At Port Eliot Lit Fest a few years ago, I did a set which caused one member of the audience great offence. The first poem I did was called ‘My Passport Photo Makes Me Look Like A Suicide Bomber’. She didn’t have a problem with that one. The second poem was called ‘The Tale Of Britain’s First Paedophile Prime Minister’. She laughed along with everyone else. Then I did a poem called ‘The Rise And Fall Of Lightning Jim’, about a snail who throws away a promising career in snail racing after a doping scandal involving salt. It’s a poem I tend to do when I go into primary schools. She glared at me throughout, then turned to her friend and, with barely concealed outrage, said, ‘I don’t think that’s very funny, actually. My uncle was an alcoholic.’
I read the moral of the story as being this: you never know who’s going to be offended by what, so you might as well tell jokes about terrorism and child abuse.
You say ‘ambition’ typifies bad performance poetry for you. I have no idea whether this is one of your clever meta-answers or an utterly straight response, and if either is the case I still wouldn’t quite be sure what you meant. Would you mind clarifying?
I thought about how to answer that question for a while, and I actually think that’s my real, considered and unflippant answer. Most of the really cringe-worthy poets I’ve seen had one thing in common – they took what they were doing incredibly seriously and thought that poetry was the most important thing in the world, a powerful tool to affect real change in society. And they’re wrong. Poetry isn’t the answer to anything – it’s just an entertaining way to ask the questions. Sometimes not even that. Sometimes it’s just a game you play with words. And you know what? That’s fine. That’s what poetry’s for. Trying to use poetry to correct all society’s ills is like trying to travel from London to Manchester on a space-hopper. By all means play with it, mess around and enjoy yourself, but if the journey’s that important to you, buy a fucking train ticket.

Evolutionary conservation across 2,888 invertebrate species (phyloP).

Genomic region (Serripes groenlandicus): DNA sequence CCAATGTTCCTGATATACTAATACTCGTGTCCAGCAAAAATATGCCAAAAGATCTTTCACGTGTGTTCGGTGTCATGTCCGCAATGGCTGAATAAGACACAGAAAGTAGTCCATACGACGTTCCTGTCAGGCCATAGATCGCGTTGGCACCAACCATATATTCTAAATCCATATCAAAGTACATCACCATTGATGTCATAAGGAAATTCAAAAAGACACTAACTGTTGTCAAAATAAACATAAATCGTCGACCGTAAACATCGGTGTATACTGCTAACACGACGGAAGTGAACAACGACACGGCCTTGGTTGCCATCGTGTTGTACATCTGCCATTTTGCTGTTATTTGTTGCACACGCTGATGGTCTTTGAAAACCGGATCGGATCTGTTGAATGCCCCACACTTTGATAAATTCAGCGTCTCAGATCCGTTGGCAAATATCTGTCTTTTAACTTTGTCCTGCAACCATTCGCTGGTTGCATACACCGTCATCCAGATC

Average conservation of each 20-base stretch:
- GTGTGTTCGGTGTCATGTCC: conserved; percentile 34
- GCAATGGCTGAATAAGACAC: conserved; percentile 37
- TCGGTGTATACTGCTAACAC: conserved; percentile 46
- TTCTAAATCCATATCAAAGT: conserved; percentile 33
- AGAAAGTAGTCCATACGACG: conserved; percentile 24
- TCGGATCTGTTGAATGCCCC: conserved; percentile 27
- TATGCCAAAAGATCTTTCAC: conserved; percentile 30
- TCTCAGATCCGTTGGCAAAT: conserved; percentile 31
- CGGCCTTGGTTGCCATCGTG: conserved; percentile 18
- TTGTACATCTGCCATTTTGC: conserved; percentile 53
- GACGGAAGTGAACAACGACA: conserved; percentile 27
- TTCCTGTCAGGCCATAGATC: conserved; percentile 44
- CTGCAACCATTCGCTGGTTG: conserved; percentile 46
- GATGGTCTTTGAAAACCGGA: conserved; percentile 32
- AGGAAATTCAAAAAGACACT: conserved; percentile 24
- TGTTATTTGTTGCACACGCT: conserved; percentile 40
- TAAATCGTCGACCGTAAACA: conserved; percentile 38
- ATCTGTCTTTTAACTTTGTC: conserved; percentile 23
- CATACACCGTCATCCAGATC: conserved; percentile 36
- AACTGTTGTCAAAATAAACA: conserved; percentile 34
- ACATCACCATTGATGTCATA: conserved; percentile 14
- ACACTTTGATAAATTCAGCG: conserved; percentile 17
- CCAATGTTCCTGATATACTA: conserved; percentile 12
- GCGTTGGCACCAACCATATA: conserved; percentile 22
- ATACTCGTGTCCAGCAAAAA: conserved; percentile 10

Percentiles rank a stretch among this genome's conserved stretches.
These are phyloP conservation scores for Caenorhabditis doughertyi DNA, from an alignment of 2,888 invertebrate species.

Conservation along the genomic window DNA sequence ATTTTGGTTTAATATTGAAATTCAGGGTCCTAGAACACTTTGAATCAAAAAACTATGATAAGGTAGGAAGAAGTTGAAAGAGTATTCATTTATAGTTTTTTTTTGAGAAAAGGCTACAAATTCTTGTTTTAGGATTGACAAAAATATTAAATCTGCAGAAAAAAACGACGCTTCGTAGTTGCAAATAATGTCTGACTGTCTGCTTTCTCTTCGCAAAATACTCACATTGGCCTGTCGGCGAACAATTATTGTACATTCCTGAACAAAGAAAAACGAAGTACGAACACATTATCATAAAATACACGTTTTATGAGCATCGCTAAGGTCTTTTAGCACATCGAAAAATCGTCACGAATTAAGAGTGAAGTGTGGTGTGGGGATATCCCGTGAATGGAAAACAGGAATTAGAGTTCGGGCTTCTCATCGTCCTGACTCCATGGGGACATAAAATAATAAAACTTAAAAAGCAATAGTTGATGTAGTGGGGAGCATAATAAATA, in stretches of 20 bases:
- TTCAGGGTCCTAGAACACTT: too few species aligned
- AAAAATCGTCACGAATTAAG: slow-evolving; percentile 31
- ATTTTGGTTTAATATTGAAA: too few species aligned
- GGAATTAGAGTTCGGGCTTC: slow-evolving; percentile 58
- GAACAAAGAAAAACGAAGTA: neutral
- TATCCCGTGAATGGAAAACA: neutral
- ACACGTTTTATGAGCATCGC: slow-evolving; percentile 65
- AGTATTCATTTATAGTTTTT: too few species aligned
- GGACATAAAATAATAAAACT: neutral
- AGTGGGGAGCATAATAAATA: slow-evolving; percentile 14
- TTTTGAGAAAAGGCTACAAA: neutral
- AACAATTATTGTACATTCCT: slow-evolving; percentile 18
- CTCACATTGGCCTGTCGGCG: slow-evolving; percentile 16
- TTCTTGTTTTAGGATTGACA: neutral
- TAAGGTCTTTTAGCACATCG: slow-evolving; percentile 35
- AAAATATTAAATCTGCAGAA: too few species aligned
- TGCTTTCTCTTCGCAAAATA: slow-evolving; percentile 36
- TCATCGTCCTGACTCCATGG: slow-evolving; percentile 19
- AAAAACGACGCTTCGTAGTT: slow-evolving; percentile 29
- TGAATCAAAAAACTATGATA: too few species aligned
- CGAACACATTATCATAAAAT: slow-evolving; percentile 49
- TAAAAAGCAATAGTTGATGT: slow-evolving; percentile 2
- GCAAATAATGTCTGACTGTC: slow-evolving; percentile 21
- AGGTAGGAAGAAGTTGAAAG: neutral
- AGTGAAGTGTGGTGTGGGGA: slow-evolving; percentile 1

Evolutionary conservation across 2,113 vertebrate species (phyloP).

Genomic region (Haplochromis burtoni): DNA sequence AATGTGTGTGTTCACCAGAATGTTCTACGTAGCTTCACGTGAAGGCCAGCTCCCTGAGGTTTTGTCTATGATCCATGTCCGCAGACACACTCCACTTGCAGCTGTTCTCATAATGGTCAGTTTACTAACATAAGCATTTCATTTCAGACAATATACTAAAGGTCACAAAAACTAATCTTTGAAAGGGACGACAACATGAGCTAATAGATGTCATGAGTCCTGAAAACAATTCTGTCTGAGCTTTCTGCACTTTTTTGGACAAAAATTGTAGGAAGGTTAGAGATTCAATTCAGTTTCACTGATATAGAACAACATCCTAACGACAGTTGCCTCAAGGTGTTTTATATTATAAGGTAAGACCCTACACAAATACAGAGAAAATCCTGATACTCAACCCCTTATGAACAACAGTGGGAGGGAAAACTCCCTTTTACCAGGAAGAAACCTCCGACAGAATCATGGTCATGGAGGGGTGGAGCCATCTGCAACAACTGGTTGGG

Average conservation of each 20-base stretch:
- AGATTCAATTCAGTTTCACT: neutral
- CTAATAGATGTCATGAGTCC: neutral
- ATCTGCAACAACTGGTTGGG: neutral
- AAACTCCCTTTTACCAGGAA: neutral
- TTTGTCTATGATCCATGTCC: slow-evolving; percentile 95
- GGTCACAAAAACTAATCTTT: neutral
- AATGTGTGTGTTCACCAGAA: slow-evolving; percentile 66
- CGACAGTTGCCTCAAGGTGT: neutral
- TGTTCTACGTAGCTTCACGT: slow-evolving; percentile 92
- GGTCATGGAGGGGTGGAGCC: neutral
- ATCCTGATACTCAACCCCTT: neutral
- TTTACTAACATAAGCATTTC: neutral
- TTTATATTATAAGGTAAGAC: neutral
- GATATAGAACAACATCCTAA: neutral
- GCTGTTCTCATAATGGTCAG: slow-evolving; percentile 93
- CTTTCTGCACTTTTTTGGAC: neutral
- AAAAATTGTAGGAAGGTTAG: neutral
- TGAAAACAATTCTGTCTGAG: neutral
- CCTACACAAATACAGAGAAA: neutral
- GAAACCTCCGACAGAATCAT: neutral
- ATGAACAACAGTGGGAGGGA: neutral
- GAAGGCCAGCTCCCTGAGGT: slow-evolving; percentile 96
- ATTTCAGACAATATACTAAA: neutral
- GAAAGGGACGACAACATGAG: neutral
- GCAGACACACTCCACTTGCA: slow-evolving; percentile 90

You say your starting point as a performance poet was parody – I wonder if you feel that was the beginning of a long creative arc that finally culminated in Who Writes This Crap?, a book and show entirely fashioned from lampooning the form and content of different everyday texts. I say, ‘I wonder if you feel’ – what I mean is ‘I personally believe and want you to agree’.
It’s certainly been a common thread through the whole time I’ve been writing and performing. I think I just like writing things in character, inhabiting other people’s voices, and parody is one of the most fun ways to do that. And by parody, I mean the whole range of ways to imitate: satire, pastiche, homage, parody, tribute. Taking the piss. Stepping into someone else’s shoes. Taking a piss in someone else’s shoes. It’s all good.
With regards to poetry, you seem to have wound in the performing duties a bit. What are your plans? Are you hoping to produce and perform lots of new poems, or are you searching for pastures new? Or what?
I don’t gig compulsively. I never have, really. I’ve always enjoyed impromptu, one-off shows more than huge, unwieldy tours. Luke and I did a very short tour of the Who Writes This Crap span> show earlier this year and it was an absolute joy. A handful of dates, then a bit of time at home to write. Once I rack up fifty or so performances of the same material, I start to get really sick of it. So the thing is to keep working on new projects. Luke and I are collaborating on a script for an animated film at the moment, as well as tentatively trying to work WWTC into a radio-friendly format. I’ve been doing a lot of work in schools, getting kids to write poetry. I teach on a creative writing course for adult learners. I write when I have the time. It’s all great fun. I wouldn’t have it any other way.